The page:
FSL History

The History of College Fraternities

The first Greek-letter society in America was formed when Phi Beta Kappa was founded by five students at the College of William & Mary on December 5, 1776. The Phi Beta Kappa members took an oath of secrecy with an objective to foster friendship, morality and literature. In 1780 a decision to expand the fraternity to other colleges began and a second chapter was formed at Yale. While expansion continued, a popular movement opposing secret societies influenced the chapter at Harvard to remove all of the vestiges of secrecy in 1831. This caused the fraternity to evolve into a purely honorary society that recognizes academic achievement. Although Phi Beta Kappa does not compete with social fraternities today, it is considered to be the forefather of the whole fraternity system.   

In 1824 at the College of New Jersey, renamed Princeton University in 1896, another secret society was organized which bore the name Chi Phi Society. The faculty quickly abolished this group and the name disappeared. Chi Phi Society would form again in 1854 and later merged with two other independent groups named Chi Phi.

Fraternities Establish Chapters
 (1825 - 1855)

The birthplace of the Greek-letter system really began in 1825 at Union College in Schenectady, New York. The establishment of a Phi Beta Kappa chapter there in 1817 encouraged a group of men to form a competing fraternity when the Kappa Alpha Society was established on November 26, 1825. While this new fraternity adopted many of the practices of Phi Beta Kappa, it clearly made fellowship its primary purpose making it the first social fraternity in the nation.

Despite meeting with much opposition, Kappa Alpha Society became secretly popular with the students and was imitated in 1827 by the formation of Sigma Phi and Delta Phi. These three fraternities became known as the “Union Triad”. Of these, Sigma Phi was the first to expand to another college when a second chapter was established at Hamilton College in Clinton, New York in 1831 making Sigma Phi Society the first “National” fraternity. Union College is also where three additional fraternities were created. Psi Upsilon, the fifth oldest fraternity (1833); Chi Psi (1841) and Theta Delta Chi (1847) making the Union the birthplace of six fraternities, the most of any college.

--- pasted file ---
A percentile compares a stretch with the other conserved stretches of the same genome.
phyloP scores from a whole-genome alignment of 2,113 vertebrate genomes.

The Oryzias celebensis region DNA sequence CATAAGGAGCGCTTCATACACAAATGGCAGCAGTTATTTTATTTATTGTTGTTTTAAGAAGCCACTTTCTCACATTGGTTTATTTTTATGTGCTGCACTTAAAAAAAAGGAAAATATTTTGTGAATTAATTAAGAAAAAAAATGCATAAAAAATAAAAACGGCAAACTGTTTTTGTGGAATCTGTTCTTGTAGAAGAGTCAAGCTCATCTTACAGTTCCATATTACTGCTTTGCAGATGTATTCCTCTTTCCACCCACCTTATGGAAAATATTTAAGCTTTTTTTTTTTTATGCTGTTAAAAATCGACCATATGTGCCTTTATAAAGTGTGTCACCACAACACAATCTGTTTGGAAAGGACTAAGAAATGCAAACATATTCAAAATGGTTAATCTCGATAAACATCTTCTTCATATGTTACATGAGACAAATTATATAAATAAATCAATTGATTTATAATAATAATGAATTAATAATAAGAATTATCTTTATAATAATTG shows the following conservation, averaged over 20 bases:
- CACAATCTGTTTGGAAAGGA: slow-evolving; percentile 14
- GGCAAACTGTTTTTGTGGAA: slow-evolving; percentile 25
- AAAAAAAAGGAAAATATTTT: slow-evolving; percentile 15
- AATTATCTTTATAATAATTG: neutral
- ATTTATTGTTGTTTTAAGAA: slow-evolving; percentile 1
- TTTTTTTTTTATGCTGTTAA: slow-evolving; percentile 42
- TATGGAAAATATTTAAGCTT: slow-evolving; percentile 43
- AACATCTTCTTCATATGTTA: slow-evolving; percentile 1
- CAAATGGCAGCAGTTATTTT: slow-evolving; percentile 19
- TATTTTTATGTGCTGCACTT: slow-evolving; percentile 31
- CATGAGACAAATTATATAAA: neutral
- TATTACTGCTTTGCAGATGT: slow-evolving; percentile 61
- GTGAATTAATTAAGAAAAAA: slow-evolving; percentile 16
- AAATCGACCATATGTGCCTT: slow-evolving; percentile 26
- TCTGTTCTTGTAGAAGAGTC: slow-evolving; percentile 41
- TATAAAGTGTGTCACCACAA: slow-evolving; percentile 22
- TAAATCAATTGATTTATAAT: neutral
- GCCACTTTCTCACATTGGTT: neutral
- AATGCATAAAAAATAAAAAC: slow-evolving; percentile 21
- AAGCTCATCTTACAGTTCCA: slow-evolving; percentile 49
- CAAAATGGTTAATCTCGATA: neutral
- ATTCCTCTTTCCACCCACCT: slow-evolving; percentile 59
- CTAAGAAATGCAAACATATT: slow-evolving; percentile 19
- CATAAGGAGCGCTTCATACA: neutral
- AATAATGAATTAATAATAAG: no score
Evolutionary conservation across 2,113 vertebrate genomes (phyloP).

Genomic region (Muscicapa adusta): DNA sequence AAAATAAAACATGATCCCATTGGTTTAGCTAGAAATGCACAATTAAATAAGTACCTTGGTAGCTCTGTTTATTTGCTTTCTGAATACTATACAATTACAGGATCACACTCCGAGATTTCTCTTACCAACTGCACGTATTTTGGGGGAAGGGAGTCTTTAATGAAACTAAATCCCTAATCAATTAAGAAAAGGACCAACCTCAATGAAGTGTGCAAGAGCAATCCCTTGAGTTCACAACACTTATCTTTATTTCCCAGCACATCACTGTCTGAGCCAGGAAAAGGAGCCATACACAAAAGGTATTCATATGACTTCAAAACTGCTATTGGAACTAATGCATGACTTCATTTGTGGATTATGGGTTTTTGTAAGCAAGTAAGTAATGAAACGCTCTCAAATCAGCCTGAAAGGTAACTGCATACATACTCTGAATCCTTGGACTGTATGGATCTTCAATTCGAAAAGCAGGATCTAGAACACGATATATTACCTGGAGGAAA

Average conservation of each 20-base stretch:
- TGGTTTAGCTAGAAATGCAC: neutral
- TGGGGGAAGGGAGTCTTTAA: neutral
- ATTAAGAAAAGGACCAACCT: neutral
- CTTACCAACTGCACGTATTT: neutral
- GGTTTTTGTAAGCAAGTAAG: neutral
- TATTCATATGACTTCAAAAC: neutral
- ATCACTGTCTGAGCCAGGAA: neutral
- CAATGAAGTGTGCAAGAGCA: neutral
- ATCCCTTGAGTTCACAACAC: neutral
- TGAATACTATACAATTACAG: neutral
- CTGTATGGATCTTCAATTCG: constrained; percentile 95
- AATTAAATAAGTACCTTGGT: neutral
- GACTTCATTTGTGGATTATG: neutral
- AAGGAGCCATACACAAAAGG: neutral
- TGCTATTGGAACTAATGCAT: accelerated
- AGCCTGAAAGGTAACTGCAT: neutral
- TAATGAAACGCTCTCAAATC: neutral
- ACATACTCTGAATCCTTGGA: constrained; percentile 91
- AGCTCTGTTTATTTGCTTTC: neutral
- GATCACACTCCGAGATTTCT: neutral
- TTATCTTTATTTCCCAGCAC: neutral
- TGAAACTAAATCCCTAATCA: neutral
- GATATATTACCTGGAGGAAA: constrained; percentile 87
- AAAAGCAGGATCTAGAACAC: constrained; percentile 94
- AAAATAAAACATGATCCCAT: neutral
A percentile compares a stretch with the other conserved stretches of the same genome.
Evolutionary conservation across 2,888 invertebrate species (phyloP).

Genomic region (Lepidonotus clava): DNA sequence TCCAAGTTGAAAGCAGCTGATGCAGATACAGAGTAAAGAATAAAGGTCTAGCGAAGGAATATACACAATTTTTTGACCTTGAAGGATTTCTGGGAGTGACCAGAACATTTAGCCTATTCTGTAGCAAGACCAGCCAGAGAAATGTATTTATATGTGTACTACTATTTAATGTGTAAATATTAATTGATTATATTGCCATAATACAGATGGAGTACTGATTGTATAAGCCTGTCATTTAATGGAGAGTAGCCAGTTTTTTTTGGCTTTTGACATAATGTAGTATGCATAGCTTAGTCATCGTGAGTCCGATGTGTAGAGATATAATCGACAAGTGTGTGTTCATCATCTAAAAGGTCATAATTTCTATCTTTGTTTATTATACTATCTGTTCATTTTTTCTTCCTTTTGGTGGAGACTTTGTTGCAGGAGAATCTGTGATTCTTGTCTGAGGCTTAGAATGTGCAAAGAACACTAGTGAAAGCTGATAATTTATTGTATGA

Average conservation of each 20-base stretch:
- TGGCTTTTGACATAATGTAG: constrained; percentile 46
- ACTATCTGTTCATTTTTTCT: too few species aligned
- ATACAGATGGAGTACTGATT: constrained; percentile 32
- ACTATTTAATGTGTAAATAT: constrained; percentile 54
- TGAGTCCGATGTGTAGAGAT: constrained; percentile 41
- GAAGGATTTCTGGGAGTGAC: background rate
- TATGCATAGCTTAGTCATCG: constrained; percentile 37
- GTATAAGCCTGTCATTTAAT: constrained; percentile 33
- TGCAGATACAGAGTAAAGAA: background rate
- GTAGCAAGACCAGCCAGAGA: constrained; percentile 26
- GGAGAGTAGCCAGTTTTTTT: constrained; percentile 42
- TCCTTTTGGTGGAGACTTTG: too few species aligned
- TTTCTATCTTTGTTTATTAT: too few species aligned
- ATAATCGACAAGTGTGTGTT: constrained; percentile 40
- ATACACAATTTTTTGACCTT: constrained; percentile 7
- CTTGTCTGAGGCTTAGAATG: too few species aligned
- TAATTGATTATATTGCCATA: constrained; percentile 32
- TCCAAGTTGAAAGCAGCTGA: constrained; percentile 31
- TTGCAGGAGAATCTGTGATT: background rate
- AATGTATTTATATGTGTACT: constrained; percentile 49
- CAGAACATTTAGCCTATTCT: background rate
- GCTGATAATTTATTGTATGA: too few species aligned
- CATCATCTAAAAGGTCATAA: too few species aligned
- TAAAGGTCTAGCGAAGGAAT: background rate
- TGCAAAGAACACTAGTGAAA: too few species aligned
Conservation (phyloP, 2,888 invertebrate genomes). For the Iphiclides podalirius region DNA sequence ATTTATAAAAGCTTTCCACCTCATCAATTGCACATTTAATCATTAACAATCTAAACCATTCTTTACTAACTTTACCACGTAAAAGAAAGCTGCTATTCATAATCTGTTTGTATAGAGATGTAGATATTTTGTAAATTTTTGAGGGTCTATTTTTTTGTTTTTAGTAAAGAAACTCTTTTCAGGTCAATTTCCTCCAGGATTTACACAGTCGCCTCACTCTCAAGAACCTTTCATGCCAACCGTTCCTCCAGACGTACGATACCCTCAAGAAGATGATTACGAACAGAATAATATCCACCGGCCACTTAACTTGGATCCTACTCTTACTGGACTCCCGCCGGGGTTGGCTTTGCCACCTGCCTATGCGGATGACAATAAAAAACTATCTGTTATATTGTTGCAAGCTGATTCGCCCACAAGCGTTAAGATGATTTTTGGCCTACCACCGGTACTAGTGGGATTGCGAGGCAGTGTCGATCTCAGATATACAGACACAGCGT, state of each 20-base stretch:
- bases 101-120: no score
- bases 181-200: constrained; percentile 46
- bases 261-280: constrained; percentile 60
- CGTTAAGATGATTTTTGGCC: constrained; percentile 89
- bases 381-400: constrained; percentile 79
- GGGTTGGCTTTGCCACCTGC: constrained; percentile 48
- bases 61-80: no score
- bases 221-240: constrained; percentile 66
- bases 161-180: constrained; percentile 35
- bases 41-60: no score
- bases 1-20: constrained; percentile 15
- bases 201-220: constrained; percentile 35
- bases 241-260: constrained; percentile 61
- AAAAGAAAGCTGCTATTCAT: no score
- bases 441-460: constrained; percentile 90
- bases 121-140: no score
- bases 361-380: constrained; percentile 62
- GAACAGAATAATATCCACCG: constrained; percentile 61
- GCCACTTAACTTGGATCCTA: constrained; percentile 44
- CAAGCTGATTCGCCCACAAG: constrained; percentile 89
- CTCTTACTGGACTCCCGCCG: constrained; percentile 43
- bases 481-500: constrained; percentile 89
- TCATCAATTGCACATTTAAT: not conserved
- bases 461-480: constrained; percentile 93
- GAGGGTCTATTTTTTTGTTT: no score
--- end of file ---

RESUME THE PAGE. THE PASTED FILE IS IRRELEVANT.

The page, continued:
Kappa Alpha Society (1825) 

Sigma Phi Society (1827)

Delta Phi (1827)

The fourth oldest fraternity to organize was Alpha Delta Phi when it was formed at Hamilton College in 1832, the year after Sigma Phi had planted a chapter there Alpha Delta Phi has the distinction of being the first fraternity to expand to the Midwestern states when they chartered their second chapter in 1835 at Miami University in Ohio. Four years later Beta Theta Pi was formed at Miami to challenge Alpha Delta Phi. That was followed with the formation Phi Delta Theta and Sigma Chi. These three fraternities became known as the “Miami Triad” as they quickly established chapters throughout the western states as well as the South and grew into large national fraternities.


Beta Theta Pi (1839)

Phi Delta Theta (1848)

Sigma Chi (1855)

frat history 1

The Impact of War Between the States (1855 - 1875)

Fraternities continued to expand their chapters at a very rapid pace prior to 1860. However, this growth began to slow as sectional tensions increased. Two northern fraternities, Delta Kappa Epsilon and Phi Gamma Delta, had planted successful chapters at the University of Alabama but were soon challenged when Sigma Alpha Epsilon was formed there in 1856. Sigma Alpha Epsilon quickly established a second and third chapter at Vanderbilt and the University of North Carolina respectively, making them the first national fraternity founded in the South. Sigma Alpha Epsilon grew to 15 chapters throughout the South prior to the War between the Confederate States of America and the United States of America in 1861. But the war suspended most collegiate activity. Fraternities would see chapters become dormant or fold. War also divided fraternities, as brothers from the same chapter would enlist with both armies. In the South, many fraternities would see their chapters enlist as one fighting unit. 

The only national fraternity to form during the War Between the States was Theta Xi, which was started in April of 1864 at Rensselaer Polytechnic Institute in Troy, New York. Theta Xi was initially formed as a fraternity for engineering students only, thus making it the first professional fraternity. It eventually evolved into strictly a social fraternity. It was also in April of 1864 that the Confederate capital in Richmond, Virginia was captured by Union troops and Confederate General Robert E. Lee surrendered marking the end of the war. Colleges in the South were slow to reopen and many that were destroyed had to be rebuilt. As Confederate soldiers transitioned from the battlefield back to the classroom, many had no desire to restart northern fraternities. This spawned the development of seven new Southern fraternities over a five-year period. The hub of this activity was centered in Lexington, Virginia where Virginia Military Institute and Washington College were located. VMI was a military college many considered to be the “West Point of the South”. Located next door was Washington College, formerly Liberty Hall Academy, a school whose footnotes in history include being the college where it is believed the first black college student in the United States earned a degree in 1795 and where George Washington bequeath $20,000 in 1796. The school added to its history when Robert E. Lee accepted the post of president in August of 1865. His difficult challenge to reopen a looted Washington College equaled the task VMI faced, whose buildings had to be reconstructed after being burned by the Yankee army.